Question-and-Answer Session

Yigal Nochomovitz - Morgan Stanley

Got it. It’s a good overview. Maybe we could jump in then on the lead asset, gevokizumab. Give the investors some sense of comparative profile of your IL-1 data agent relative to what else is out there in the world. And I am thinking of things like (inaudible) and so forth.

Paul Rubin

Sure. I think that if you look at all the products that are on the market or in development for modulating IL-1 beta signaling, we are I think unique. We are the only compound, as I mentioned, that binds to a part of IL-1 beta where we can dramatically reduce the signal that occurs from IL-1 beta stimulating its receptors, we still allow interaction of IL-1 beta with its receptor. And what that does it enhances clearance of the molecule and it prevents the existence of circulating antibody like [complexes], which can be detrimental.

Our particular drug is the most potent of all those that are out there. And as a result of that it could be administered in a very small volume and we anticipate that will be less than 1 ml of fluid given once per month subcutaneously. It’s also quite stable which will allow us to ultimately have this available for self-administration. As far as I know it’s the only one that’s out there. And we have seen virtually no injection side reactions, which again, if you look at the label of the competitors, in no case are they devoid of injection side reactions. So that’s potentially another advantage.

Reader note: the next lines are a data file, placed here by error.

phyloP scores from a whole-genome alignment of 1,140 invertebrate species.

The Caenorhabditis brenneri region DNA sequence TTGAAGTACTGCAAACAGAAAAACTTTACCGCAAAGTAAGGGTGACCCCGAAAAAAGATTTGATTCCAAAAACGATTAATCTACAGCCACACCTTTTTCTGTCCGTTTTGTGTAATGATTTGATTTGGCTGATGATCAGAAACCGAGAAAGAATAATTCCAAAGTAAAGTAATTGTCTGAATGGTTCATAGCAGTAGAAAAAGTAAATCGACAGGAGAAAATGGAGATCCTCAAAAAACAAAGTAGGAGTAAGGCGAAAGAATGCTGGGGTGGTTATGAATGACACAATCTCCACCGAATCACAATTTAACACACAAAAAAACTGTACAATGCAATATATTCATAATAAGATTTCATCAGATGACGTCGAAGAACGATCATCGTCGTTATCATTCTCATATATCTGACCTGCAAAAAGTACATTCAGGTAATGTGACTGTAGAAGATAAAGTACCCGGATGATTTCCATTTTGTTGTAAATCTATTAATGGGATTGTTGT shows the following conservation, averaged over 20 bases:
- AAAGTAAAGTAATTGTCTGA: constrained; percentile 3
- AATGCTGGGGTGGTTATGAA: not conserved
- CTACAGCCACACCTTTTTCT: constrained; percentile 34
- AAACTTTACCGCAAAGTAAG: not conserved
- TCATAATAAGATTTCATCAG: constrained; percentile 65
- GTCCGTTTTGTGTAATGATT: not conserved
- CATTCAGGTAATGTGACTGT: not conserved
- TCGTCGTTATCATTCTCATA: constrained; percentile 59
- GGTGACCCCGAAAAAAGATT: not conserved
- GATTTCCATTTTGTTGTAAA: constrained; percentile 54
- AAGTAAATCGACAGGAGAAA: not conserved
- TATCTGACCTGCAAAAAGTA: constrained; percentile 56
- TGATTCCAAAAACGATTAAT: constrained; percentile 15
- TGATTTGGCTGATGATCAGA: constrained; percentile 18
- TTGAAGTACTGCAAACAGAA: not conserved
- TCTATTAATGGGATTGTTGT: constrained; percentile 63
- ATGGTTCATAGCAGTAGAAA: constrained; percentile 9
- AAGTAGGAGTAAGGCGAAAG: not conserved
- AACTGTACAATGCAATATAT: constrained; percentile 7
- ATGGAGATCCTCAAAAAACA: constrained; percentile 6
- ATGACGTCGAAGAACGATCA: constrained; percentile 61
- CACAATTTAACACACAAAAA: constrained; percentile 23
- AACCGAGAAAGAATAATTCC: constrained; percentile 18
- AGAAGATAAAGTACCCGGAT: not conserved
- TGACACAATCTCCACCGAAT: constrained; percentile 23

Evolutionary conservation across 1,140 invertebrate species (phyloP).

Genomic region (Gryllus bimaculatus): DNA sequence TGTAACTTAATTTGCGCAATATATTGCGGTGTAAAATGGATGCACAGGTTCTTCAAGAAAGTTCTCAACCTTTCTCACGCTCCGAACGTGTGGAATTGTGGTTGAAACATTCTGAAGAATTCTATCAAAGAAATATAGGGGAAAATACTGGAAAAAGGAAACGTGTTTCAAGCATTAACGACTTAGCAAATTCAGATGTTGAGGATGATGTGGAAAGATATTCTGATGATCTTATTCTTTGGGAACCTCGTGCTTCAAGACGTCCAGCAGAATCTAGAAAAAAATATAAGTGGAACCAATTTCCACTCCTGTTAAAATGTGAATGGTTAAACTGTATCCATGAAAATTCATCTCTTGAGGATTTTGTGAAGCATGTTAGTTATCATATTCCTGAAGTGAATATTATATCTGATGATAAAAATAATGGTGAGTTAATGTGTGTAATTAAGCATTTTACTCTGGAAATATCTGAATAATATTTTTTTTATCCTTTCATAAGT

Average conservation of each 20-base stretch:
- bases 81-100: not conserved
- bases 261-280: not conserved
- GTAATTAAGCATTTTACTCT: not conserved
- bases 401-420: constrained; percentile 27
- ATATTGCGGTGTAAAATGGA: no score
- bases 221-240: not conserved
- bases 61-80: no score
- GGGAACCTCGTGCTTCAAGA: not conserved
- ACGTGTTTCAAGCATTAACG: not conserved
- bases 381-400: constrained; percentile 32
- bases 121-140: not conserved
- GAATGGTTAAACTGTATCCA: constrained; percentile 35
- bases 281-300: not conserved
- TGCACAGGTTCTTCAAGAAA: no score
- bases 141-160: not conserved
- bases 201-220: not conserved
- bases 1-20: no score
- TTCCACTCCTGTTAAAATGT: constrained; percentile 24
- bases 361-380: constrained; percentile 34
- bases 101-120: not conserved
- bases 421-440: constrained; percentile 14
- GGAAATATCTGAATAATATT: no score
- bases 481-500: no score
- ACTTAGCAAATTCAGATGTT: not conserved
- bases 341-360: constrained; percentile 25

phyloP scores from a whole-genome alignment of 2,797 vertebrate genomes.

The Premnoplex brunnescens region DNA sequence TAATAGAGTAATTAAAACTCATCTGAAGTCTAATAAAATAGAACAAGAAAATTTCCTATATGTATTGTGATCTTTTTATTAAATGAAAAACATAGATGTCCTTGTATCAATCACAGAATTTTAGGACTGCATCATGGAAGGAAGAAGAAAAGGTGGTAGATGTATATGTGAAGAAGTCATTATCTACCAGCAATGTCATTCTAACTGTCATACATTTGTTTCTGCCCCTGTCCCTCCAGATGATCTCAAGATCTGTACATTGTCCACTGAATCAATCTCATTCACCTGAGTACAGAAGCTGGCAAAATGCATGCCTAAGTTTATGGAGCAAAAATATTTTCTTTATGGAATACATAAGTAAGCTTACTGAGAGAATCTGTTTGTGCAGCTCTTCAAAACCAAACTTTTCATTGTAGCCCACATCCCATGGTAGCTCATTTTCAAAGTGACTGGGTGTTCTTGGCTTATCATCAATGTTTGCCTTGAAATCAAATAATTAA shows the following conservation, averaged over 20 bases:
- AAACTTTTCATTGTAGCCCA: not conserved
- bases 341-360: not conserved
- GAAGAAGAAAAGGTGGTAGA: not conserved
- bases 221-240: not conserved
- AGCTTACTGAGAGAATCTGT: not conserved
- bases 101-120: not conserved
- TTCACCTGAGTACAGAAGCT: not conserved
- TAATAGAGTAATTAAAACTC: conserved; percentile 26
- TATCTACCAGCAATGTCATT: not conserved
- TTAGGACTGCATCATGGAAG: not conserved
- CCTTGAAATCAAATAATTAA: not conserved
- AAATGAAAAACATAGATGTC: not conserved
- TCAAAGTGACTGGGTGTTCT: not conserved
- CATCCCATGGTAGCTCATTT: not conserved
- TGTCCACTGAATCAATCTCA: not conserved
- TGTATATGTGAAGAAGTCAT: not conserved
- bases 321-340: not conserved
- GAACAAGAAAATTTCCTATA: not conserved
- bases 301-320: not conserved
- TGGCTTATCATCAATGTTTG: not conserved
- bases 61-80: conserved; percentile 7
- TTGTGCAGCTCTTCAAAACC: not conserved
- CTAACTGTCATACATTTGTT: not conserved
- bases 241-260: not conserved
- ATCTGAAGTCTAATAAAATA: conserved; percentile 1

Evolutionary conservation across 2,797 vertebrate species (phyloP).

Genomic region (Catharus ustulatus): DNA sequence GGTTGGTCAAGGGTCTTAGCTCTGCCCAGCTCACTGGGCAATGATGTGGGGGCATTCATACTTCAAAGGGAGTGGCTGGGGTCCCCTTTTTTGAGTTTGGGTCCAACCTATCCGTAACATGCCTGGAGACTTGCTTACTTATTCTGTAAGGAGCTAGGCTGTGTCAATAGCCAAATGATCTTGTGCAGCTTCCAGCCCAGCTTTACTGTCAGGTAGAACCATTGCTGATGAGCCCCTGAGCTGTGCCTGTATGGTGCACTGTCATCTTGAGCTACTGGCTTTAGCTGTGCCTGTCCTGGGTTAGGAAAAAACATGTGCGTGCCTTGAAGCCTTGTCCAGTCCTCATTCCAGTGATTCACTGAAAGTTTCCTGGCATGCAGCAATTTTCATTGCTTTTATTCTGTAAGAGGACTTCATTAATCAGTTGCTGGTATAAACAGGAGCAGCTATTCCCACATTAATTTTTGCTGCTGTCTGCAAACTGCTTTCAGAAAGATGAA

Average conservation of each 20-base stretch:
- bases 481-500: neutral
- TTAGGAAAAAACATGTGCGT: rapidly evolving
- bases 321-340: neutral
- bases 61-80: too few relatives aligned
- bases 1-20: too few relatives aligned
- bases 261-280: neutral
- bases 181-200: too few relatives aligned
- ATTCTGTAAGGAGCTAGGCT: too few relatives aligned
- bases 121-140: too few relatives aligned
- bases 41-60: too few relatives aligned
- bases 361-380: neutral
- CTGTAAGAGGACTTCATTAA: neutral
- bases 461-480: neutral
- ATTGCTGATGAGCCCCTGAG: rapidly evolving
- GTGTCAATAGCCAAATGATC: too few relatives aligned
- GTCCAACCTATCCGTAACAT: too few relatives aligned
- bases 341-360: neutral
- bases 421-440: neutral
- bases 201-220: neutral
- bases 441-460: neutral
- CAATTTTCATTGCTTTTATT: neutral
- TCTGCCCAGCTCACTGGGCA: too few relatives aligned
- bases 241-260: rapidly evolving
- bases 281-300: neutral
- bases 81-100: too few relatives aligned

So I think from it’s both physical and [chemical] characteristics and its potency and its ease of use, plus its mechanism, it’s clearly distinct from the other candidates or the drugs that are out there.

Yigal Nochomovitz - Morgan Stanley

You mentioned the lead indication and you are in non-infectious uveitis, you have also seen some solid data in related form of that disease called the Behçet's. Could you discuss a bit some of the data there and whether the mechanism that you have described for your gevokizumab is special for that disease or if other INLINE-1 antibodies could potentially show efficacy in that setting.

Paul Rubin

That’s a good question. First of all, uveitis is a syndrome, not unlike asthma, in which there are multiple (inaudible), Behçet's uveitis being one. So in fact Behçet's isn’t related, it is not infectious uveitis, it’s just one of the forms. In all cases, independent of the underlying [mediology], it presents clinically in the same way. So all cases they end of with inflammation of the uvea, which is kind of the middle lining around the eye. And as a result of that inflammation, they end up with the same clinical signs and symptoms. And in fact in the United States, the FDA doesn’t discern between Behçet's uveitis and other forms. It’s all non-infectious uveitis.